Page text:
Any one know an incandescant 15 watt bulb that is 6500k or close to that? I need the compact screw in kinds.
Thanks in advance.
Most lights emit a range of frequencies. Kelvin temperature does not refer to the nanometer wave spectrum emitted from the light emits but the over all color of the light. Most common household incandescent emit a low kelvin temperature in the 2,700-4,000 range. Which, IMO anyway, looks terrible over an aquarium since its a ugly yellow light.(FWIW incandescent bulbs are basically glowing wires the put out a whole range of frequescies or k values).
Most lights emit a range of frequencies. Kelvin temperature does not refer to the nanometer wave spectrum emitted from the light emits but the over all color of the light. Most common household incandescent emit a low kelvin temperature in the 2,700-4,000 range. Which, IMO anyway, looks terrible over an aquarium since its a ugly yellow light.
http://en.wikipedia.org/wiki/Kelvin said:Colour temperature
Main article: http://en.wikipedia.org/wiki/Colour_temperature
See also: Stefan–Boltzmann constant
The kelvin is often used in the measure of the colour temperature of light sources. Colour temperature is based upon the principle that a black body radiator emits light whose colour depends on the temperature of the radiator. Black bodies with temperatures below about 4000 K appear reddish whereas those above about 7500 K appear bluish. Colour temperature is important in the fields of image projection and photography where a colour temperature of approximately 5600 K is required to match "daylight" film emulsions. In astronomy, the stellar classification of stars and their place on the Hertzsprung–Russell diagram are based, in part, upon their surface temperature, known as effective temperature. The photosphere of the Sun, for instance, has an effective temperature of 5778 K.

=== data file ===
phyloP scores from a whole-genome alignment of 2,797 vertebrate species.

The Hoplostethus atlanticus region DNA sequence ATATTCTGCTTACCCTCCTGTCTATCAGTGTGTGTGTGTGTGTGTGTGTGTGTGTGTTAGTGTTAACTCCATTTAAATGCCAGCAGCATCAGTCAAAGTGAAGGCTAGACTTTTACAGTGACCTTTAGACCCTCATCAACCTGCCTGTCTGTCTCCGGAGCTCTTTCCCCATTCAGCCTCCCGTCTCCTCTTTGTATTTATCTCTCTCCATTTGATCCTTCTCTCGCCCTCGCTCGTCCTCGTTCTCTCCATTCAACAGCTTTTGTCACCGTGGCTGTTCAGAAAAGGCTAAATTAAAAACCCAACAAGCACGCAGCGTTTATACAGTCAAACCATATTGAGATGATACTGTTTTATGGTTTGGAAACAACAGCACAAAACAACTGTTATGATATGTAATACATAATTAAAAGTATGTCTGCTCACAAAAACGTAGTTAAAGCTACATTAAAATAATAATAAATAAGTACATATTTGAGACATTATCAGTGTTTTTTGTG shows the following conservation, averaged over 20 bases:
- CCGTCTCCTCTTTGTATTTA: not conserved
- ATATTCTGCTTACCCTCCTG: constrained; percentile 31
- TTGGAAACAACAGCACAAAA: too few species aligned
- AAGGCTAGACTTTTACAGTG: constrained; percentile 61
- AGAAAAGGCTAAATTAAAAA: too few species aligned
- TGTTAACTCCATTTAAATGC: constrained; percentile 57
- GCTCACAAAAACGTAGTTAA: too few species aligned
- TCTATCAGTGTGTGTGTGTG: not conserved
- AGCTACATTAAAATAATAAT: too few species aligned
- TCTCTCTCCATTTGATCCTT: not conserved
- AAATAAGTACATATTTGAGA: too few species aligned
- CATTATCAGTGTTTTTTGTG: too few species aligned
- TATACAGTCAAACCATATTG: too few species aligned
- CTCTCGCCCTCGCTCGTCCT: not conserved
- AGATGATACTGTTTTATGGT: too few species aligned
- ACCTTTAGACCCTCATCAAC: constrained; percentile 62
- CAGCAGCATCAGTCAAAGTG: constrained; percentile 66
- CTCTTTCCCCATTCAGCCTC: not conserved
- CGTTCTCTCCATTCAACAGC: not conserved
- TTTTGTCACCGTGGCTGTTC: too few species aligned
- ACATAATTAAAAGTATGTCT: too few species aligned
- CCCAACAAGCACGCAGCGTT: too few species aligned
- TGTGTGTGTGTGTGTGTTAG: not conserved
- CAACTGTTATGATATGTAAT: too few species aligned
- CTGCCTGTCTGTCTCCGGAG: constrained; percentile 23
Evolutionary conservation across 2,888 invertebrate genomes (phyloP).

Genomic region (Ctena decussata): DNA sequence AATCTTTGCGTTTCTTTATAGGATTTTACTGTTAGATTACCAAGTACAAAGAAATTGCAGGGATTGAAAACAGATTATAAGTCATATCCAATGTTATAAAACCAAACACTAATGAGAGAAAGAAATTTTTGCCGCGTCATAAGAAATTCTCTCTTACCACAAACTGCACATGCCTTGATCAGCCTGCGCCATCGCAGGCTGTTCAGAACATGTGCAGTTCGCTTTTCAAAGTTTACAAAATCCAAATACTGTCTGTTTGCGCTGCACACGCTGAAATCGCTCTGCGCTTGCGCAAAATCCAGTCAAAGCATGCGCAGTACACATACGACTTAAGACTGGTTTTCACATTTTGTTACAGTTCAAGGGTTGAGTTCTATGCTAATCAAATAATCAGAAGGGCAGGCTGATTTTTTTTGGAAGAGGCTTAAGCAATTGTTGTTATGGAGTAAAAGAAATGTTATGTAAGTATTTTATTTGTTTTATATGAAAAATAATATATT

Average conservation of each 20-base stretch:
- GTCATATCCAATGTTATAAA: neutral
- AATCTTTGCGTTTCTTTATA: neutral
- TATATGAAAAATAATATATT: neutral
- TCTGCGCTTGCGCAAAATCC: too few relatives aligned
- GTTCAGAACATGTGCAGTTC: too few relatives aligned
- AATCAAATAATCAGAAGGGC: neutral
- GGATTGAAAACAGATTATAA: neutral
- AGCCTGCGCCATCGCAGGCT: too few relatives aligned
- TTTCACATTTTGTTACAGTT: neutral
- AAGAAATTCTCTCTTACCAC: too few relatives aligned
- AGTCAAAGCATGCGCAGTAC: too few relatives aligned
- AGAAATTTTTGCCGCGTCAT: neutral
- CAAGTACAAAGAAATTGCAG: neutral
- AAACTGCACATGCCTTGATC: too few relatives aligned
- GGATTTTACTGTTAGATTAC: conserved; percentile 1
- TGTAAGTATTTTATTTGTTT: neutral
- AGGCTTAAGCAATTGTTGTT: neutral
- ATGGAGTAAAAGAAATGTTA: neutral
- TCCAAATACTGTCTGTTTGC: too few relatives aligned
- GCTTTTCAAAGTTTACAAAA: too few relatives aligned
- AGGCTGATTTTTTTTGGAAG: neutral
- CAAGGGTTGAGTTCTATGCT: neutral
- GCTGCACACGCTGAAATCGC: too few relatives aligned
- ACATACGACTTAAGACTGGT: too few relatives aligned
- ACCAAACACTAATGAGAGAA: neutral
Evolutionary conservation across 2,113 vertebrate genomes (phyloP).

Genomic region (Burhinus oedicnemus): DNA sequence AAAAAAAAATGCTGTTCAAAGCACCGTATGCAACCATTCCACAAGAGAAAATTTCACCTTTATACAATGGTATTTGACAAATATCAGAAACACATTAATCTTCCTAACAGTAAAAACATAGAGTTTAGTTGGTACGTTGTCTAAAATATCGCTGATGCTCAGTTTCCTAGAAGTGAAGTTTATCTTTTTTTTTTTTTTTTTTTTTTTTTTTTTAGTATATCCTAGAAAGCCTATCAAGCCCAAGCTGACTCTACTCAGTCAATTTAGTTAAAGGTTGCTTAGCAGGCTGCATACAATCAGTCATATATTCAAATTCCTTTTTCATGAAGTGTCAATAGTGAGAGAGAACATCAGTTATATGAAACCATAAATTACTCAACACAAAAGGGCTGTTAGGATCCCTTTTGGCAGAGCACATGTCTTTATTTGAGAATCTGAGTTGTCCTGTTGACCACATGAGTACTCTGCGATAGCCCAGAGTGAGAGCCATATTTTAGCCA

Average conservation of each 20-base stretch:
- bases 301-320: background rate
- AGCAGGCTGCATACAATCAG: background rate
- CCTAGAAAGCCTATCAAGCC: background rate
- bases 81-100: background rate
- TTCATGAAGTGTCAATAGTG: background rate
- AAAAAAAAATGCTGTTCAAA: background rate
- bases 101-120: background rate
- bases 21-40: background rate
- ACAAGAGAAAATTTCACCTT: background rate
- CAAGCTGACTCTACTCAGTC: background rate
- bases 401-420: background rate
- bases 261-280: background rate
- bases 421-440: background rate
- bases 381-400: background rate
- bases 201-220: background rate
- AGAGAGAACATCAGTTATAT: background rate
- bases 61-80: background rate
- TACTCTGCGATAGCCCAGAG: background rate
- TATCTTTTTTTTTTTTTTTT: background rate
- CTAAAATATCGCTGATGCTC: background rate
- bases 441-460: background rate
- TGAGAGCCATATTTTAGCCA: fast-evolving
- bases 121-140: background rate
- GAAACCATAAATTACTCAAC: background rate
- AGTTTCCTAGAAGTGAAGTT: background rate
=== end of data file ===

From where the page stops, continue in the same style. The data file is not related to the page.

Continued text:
Yes it is tied to the light spectrum, but only very loosely. It is very common for two different brand bulbs with the same kelvin rating to have very different light spectra. Since the kelvin temp is an over all measure of light. This is especially true with the higher kelvin temps as there are lots of ways to make a bright white bulb.FWIW and from my memory the K values refers to the light given out by a black body heated to that temperature. Therefore the k value is very much tied to the wave length of the light. Or at least the light spectrum anyway.
owww heck I looked it up. :lol:
from: Kelvin - Wikipedia, the free encyclopedia
I do have plants so that might be tricky... My thought process is that if 3w per gallon is hight light than a two 13w (60w equivelent) will be 12w per gallon. Figured that high light would stress out my fish and make my low light java fern leaves turn transparent.the CFLs will produce more visible light, they will be brighter
if considering bulbs of both types that use about the same amount of energy (not the 'equivalent to' number for the CFL), most of that energy is converted into nonvisible heat in the incadescent, where a much higher percentage is converted to visible light in the CFL- as much as would be produced from an incandescent using 4x the amount of energy (15 watt CFL equivalent in visible light output to 60 watt incandescent)
if you think it may be too bright, go for the lowest watt CFL you can find, i've seen ones that are 5 watts (30 watt equivalent), but you may be limited in choice of K rating, which is important if live plants are planned
I noticed that cfl 15w is equivilent to a 60w incadescant bulb... A little to bright for my 10 gallon. Are all flourescant lights this bright? Are the tubes this bright?
Also, I want to replace two 15w incandescant, so a 15w compact flourescant is probally not going to work (based on what I've seen). How many watts should I get?
Thanks for all the replies!